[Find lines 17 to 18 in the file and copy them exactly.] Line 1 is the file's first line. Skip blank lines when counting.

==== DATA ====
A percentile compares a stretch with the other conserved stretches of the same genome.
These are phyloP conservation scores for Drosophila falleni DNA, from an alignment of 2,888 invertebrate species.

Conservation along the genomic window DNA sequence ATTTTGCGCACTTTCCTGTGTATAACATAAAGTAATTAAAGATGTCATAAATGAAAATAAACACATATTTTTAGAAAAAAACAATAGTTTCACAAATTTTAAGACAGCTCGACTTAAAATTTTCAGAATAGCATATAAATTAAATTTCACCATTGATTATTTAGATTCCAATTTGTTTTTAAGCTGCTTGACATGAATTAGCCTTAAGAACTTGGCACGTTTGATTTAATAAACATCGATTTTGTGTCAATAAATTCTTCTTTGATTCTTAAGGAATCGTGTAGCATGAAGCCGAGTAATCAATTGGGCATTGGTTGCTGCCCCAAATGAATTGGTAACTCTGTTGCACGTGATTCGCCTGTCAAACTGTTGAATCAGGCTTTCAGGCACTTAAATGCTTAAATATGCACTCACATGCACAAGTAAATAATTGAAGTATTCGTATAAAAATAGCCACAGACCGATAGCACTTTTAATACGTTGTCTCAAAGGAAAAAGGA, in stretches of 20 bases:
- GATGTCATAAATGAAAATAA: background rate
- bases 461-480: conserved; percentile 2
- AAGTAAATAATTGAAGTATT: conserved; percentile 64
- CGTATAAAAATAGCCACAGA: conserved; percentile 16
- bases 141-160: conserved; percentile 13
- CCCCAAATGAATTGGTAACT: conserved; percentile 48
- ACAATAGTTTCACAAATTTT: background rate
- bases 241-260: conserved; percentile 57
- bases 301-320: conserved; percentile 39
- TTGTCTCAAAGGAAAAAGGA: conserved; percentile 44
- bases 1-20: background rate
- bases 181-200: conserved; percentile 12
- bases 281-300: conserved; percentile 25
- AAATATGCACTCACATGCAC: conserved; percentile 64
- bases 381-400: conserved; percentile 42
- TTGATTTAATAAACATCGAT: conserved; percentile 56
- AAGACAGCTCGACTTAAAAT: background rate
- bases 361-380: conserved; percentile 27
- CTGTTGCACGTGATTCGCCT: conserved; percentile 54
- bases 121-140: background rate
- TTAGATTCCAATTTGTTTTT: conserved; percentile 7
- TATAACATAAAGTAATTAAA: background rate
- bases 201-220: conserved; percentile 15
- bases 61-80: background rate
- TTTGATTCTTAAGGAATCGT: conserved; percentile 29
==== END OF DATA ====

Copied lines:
- AAATATGCACTCACATGCAC: conserved; percentile 64
- bases 381-400: conserved; percentile 42